Eviction notices connected to debris thrown from high rise apart - Tucson News Now

Eviction notices connected to debris thrown from high rise apartment

Source: Tucson News Now Source: Tucson News Now
TUCSON, AZ (Tucson News Now) -

Four people renting an apartment at Level, one of the high rises surrounding the Islamic Center of Tucson, have been given eviction notices with the expectation that they'll be gone Monday.

Management served the notices after reviewing video that showed objects flying from the room in question, according to Alex O'Brien, president of Cardinal Group.

The eviction notice comes less than a week after management from the three high rises met with representatives from police, the university, Ward 6 staff and members of the Islamic Center.

Taha Hasan, with the ICT, said Sunday night that members of the congregation shared video they shot of the thrown debris. Days later the eviction notices were served, and Hasan said he was pleasantly surprised to see such quick action.

“We're not happy that they're kicking kids out of their apartment, of course,” he said. “But we are happy that management is sticking to their word and they're proving that yes they are as serious as they say they are about this issue.”

Evictions, along with a $1000 fine and potential criminal charges, are all possibilities for throwing debris off a balcony at Level and neighboring Next. It's outlined in the leases signed by renters, according to an action plan submitted to the major players from last Monday's meeting.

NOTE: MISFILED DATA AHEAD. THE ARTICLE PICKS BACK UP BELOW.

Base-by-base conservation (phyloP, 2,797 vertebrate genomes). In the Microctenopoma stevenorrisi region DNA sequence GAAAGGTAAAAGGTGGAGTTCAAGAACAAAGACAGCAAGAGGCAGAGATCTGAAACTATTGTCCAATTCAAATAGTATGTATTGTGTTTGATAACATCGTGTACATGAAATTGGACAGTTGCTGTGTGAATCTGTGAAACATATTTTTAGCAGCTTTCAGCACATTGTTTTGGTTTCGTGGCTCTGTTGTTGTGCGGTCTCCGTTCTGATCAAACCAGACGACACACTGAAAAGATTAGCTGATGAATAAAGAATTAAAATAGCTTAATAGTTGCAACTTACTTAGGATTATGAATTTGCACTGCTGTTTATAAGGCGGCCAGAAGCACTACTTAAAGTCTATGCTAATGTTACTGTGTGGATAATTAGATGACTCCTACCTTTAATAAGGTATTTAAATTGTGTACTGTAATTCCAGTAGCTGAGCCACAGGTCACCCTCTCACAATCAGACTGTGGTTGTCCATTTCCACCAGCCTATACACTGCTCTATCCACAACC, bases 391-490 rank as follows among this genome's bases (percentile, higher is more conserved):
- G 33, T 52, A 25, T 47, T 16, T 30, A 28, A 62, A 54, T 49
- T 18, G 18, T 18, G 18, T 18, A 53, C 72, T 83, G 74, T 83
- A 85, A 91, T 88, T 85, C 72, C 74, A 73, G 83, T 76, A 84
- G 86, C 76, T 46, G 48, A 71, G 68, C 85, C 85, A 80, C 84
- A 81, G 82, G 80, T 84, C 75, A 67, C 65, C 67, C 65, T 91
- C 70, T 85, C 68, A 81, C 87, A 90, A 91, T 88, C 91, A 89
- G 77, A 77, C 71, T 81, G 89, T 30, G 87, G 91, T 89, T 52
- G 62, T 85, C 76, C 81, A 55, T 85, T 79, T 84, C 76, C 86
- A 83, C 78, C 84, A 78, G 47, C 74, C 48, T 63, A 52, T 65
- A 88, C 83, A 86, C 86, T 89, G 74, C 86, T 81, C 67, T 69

The zero tolerance policy includes intentional and accidental drops from the high-rise apartments. Juliana Brutsche said she can understand an eviction if there are multiple offenses, but a zero tolerance policy might be too much.

“I try my best to monitor if I have people over to make sure nothing is going so to get evicted for something that's an accident would be ridiculous,” she said.

Anthony Houhoulis, who also lives at Level, said students have been told several times and received plenty of notifications warning them about balcony safety. The sophomore said the building seems to have quieted down a bit, but he understands the need for the policy.

“If it's gotten to this point that all the steps have been taken I know to evict someone they have to go through the entire process," said Houhoulis. “The punishment is probably worth it.”

The renters facing eviction were locked out of their balcony when served with the eviction notice, according to O'Brien. He said they're able to appeal the decision, which is a legal process that typically takes a week or two.

Management for all three high-rise apartments are working on a plan for more security camera coverage. Installation will likely start in December, according to the joint action plan.

Until then, additional security patrols have been assigned to circle the buildings from 9 p.m. – 4 a.m., according to the plan.

Hasan said he would also like to see a long-term plan that works to reduce the danger from balconies as new renters cycle in and out of the apartments with the passing semesters.

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